Half a century later, redskin began circulating. It was used at the White House when President Madison requested that various Indian tribes steer clear of an alliance with Britain. No Ears, a chief of the Little Osages, spoke in reply and one of his statements was translated as, "I know the manners of the whites and the red skins." Only in 2004, however, when the Papers of James Madison project at the University of Virginia reached the year 1812 did this and another use of redskin from the same meeting come to light.

 

The word became even more well known when the Meskwaki chief Black Thunder delivered a speech at a treaty conference after the War of 1812. Black Thunder, whose words were translated by an interpreter, said that he would speak calmly and without fear, adding, "I turn to all, red skins and white skins, and challenge an accusation against me."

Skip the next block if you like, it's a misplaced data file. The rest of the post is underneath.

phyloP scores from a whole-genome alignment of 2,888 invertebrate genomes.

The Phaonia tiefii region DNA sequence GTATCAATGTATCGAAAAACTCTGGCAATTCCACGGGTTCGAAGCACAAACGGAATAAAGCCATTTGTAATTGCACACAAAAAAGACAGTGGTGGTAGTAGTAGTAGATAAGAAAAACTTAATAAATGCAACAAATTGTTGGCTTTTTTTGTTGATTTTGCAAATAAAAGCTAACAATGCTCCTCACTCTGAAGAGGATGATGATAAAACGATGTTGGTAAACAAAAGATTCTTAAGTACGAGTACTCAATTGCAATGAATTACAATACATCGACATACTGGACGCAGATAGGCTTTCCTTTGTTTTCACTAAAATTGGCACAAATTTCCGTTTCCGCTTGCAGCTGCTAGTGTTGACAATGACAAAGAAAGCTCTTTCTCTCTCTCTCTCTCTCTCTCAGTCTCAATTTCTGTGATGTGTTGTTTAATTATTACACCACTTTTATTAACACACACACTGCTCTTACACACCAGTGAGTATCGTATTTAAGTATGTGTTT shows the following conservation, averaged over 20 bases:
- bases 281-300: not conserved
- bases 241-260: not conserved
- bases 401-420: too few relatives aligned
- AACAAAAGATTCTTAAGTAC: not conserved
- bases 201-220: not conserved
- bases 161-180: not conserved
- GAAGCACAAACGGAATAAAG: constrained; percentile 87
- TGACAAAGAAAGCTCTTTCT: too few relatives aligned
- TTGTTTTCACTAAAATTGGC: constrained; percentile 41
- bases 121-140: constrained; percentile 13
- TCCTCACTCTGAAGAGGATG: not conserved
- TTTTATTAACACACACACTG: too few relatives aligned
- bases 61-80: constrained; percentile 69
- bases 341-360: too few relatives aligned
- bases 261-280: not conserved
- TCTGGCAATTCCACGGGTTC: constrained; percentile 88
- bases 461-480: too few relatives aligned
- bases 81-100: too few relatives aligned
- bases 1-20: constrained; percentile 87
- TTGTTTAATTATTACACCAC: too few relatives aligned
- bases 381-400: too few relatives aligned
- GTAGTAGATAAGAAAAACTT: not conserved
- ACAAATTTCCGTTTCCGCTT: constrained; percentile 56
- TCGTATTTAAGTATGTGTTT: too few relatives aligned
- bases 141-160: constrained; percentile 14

In the coming years, redskin became a key element of the English-language rhetoric used by Indians and Americans alike to speak about each other and to each other. Goddard mentions numerous Indian speeches that were translated and printed in English-language newspapers. From such speeches, Goddard observes, James Fenimore Cooper almost certainly learned the word, which he then began using in his novels in the 1820s.

 

Goddard's paper methodically describes the term's early evolution, made possible by an unlikely abundance of documentation. "It is extremely unusual," he wrote, "to be able to document the emergence of a vernacular expression in such exact and elucidative detail."